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United States v. Hudson

United States District Court, S.D. Georgia, Savannah Division

March 6, 2019

UNITED STATES OF AMERICA,
v.
MARYANNE HUDSON, Defendant.

          ORDER

          R. STAN BAKER, UNITED STATES MAGISTRATE JUDGE.

         This matter is before the Court on Defendant's Motion to Set Bond Pending Appeal and Stay the Execution of Judgment. (Doc. 43.) The Court held a hearing on Defendant's Motion on March 6, 2019. For the reasons stated at the hearing and summarized below, the Court DENIES Defendant's Motion.

         At the hearing, the Court explained that Defendant's Motion must be analyzed under 18 U.S.C. § 3143(b), rather than the statute cited in Defendant's Motion, 18 U.S.C. § 3142. The Court then further explained that, under Section 3143(b), Defendant carries the burden of demonstrating that her appeal demonstrates a substantial question of law or fact likely to result in reversal, an order for a new trial, a sentence that does not include a term of imprisonment, or a reduced sentence of imprisonment. 18 U.S.C. § 3143(b)(B); see also, United States v. Henderson, No. 1:15-CR-072, 2016 WL 7383316, at *1 (S.D. Ga. Dec. 20, 2016) (“[A] ‘substantial question' is one of more substance than would be necessary to a finding that it was not frivolous. It is a ‘close' question or one that very well could be decided the other way.” (quoting United States v. Giancola, 754 F.2d 898, 901 (11th Cir. 1985). Further, “to be a ‘substantial question,' it must be one which may properly be raised on appeal.” Giancola, 754 F.2d at 901, n.4.

         At the motions hearing, the Court provided Defendant's counsel with the opportunity to identify such a “substantial question” but counsel was unable to do so. The only question that counsel identified which Defendant intends to raise on appeal is a vague issue of ineffective assistance by her prior counsel. However, this claim appears to be barred by the appeal waiver in her plea agreement, contradicted by Defendant's sworn testimony at her change of plea hearing, and not proper for consideration on direct appeal.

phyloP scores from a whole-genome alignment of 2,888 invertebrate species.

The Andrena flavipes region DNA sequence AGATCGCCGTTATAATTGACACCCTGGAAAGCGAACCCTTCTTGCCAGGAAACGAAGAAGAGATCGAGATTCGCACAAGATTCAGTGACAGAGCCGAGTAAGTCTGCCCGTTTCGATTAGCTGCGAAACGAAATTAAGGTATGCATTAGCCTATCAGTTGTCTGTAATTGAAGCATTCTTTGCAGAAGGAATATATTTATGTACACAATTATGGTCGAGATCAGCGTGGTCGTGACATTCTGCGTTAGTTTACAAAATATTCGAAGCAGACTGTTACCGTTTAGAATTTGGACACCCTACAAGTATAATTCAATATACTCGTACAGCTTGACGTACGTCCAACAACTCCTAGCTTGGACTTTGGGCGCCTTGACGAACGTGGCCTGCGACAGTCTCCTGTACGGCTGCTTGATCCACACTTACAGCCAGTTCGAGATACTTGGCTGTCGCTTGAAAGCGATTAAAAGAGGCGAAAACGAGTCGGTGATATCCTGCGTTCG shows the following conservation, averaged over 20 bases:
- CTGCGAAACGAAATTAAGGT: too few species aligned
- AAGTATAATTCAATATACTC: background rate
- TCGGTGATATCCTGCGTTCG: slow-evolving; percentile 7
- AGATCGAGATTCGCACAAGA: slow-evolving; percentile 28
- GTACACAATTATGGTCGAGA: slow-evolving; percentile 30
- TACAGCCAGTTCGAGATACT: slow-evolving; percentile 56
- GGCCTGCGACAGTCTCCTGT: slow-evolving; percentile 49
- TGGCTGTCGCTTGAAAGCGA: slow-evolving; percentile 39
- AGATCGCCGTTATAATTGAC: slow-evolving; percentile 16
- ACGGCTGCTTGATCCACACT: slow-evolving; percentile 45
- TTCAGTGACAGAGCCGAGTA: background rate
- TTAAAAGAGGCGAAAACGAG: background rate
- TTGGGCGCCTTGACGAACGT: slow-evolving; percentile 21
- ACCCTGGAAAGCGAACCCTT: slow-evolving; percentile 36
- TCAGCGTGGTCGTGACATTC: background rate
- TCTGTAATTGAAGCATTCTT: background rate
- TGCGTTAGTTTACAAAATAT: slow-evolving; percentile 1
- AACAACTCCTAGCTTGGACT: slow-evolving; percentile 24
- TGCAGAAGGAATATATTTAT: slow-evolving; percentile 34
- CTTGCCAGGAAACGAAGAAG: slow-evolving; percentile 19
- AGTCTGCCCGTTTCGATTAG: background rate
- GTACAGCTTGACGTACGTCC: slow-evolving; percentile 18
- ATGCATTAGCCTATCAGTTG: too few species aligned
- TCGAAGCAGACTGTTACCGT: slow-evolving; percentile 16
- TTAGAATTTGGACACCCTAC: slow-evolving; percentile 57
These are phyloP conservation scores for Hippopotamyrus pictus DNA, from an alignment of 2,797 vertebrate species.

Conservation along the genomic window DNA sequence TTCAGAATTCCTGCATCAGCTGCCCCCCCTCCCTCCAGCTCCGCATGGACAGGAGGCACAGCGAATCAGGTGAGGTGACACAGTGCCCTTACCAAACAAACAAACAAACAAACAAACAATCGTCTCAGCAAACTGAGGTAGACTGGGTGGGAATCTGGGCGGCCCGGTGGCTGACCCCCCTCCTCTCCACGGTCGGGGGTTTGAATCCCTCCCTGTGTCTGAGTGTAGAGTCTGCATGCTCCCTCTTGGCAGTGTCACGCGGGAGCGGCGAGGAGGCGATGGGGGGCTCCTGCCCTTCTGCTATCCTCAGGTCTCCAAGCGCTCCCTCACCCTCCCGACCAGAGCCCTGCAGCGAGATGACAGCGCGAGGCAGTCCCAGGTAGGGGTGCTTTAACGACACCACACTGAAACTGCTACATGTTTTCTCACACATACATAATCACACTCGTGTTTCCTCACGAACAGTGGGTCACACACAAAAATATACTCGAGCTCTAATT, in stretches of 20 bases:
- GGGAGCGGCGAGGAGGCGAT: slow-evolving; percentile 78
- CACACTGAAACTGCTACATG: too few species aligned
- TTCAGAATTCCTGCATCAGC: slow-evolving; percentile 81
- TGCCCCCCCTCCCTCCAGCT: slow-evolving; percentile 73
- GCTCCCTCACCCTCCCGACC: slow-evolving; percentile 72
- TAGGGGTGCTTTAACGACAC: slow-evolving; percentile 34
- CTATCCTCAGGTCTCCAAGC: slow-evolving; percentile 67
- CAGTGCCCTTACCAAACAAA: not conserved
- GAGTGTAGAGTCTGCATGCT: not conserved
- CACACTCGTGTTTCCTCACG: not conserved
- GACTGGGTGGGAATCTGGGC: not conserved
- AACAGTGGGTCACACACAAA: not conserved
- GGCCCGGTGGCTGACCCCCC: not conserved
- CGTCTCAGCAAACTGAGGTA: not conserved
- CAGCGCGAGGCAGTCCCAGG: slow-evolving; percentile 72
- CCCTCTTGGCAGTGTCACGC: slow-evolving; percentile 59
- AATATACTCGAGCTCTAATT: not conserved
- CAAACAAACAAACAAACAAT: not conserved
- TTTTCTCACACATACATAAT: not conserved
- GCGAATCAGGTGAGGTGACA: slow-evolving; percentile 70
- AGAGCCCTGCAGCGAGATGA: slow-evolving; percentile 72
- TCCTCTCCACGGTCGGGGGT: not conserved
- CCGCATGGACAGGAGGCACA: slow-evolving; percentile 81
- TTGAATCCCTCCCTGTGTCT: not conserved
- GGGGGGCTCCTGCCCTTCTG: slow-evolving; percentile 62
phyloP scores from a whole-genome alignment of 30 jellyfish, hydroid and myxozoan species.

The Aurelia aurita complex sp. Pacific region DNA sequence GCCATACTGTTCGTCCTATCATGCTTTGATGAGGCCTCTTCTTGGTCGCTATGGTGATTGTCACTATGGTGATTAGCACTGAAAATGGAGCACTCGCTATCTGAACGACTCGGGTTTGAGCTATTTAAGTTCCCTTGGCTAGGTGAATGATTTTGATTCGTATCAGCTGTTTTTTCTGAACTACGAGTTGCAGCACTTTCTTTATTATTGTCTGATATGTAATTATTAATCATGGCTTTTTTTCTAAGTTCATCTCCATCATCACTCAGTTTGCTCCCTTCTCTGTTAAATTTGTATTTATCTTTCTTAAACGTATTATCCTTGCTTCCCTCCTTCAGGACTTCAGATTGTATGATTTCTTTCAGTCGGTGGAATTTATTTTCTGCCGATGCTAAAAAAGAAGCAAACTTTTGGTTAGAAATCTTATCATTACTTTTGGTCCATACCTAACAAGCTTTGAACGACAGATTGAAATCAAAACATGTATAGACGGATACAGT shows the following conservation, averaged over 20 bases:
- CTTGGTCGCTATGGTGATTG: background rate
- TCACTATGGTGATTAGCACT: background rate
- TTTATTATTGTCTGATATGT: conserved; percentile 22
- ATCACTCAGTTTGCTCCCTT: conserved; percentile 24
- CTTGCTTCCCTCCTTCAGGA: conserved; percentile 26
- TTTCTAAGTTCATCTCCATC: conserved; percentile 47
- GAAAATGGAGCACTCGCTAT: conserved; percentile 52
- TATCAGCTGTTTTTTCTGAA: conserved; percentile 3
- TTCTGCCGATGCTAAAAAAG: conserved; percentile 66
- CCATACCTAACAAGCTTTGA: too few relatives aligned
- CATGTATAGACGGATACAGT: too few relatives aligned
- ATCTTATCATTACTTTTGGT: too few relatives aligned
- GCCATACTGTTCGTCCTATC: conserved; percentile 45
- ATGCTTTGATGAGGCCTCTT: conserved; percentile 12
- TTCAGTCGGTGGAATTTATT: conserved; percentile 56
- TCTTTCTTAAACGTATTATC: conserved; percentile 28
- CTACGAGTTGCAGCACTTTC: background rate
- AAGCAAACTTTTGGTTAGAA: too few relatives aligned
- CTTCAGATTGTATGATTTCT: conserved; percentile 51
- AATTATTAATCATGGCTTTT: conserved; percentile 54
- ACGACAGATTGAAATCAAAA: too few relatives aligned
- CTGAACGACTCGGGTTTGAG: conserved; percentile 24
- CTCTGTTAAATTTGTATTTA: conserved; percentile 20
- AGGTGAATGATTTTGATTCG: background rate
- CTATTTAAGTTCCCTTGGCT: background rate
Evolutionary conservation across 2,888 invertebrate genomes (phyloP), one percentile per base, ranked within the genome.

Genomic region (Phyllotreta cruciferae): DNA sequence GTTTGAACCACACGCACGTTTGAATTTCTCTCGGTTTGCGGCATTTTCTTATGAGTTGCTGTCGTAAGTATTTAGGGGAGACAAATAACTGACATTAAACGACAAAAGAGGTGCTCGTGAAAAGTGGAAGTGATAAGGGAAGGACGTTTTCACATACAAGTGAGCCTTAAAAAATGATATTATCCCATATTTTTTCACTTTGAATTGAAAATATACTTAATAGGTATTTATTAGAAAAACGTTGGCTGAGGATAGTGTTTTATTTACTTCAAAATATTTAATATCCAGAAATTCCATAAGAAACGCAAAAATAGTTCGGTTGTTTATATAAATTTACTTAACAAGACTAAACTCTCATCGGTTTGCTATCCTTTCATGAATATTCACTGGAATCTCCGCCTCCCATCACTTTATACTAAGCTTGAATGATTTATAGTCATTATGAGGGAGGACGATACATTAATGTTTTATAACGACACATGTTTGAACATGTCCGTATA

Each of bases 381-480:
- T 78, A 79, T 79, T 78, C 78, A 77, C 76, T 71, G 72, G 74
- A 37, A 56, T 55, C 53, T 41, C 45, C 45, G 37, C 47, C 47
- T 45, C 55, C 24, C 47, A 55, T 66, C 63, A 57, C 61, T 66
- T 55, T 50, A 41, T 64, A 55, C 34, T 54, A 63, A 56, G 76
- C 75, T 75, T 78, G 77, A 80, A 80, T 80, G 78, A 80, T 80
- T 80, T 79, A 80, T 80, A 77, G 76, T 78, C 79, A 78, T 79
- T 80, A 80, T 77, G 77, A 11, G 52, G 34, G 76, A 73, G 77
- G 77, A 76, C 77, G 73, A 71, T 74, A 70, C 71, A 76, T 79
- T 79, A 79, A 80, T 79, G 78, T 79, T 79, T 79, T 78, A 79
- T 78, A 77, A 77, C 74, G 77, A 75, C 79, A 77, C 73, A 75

When a defendant enters a guilty plea pursuant to Rule 11 proceedings, “there is a strong presumption that the statements made during the colloquy are true” and her plea is knowing and voluntary. United States v. Gonzalez-Mercado, 808 F.2d 796, 800 n.8 (11th Cir. 1987). It is well-settled that a waiver of appeal and collateral attack provisions contained in a plea agreement is enforceable if the waiver is knowing and voluntary. United States v. Johnson, 541 F.3d 1064, 1066 (11th Cir. 2008) (citing United States v. Weaver, 275 F.3d 1320, 1333 (11th Cir. 2001)). “A waiver of the right to appeal includes a waiver of the right to appeal difficult or debatable legal issues-indeed, it includes a waiver of the right to appeal blatant error.” United States v. Howle, 166 F.3d 1166, 1169 (11th Cir. 1999). “Waiver would be nearly meaningless if it included only those appeals that border on the frivolous.” Brown v. United States, 256 Fed.Appx. 258, 261-62 (11th Cir. 2007). As explained at the motions hearing, the Court conducted an extensive plea colloquy with Defendant to establish that her decision to plead guilty was knowingly, voluntarily, and intelligently made. (Doc. 41.) The Court need not rehash that colloquy in this Order. However, the Court noted that it went over Defendant's appeal waiver in detail with her at her change of plea hearing and Defendant testified, under oath, that she understood the appeal waiver, that she was willing to agree to waiver her right to appeal as part of her plea agreement, that she had adequate time to discuss the appeal waiver with her counsel before entering her plea agreement, that her counsel sufficiently explained her appeal rights to her, and that her counsel sufficiently explained her waiver of appellate rights to her. (Doc. 41, pp. 29-31.) Further, Defendant's appeal waiver is laid out in detail in the plea agreement which Defendant testified she read, understood, and signed. Thus, it is clear that “(1) the district court specifically questioned the defendant about the provision during the plea colloquy, or (2) it is manifestly clear from the record that the defendant fully understood the significance of the waiver.'” United States v. Mottola, 394 Fed.Appx. 567, 568 (11th Cir. 2010) (quoting United States v. Benitez-Zapata, 131 F.3d 1444, 1446 (11th Cir. 1997)).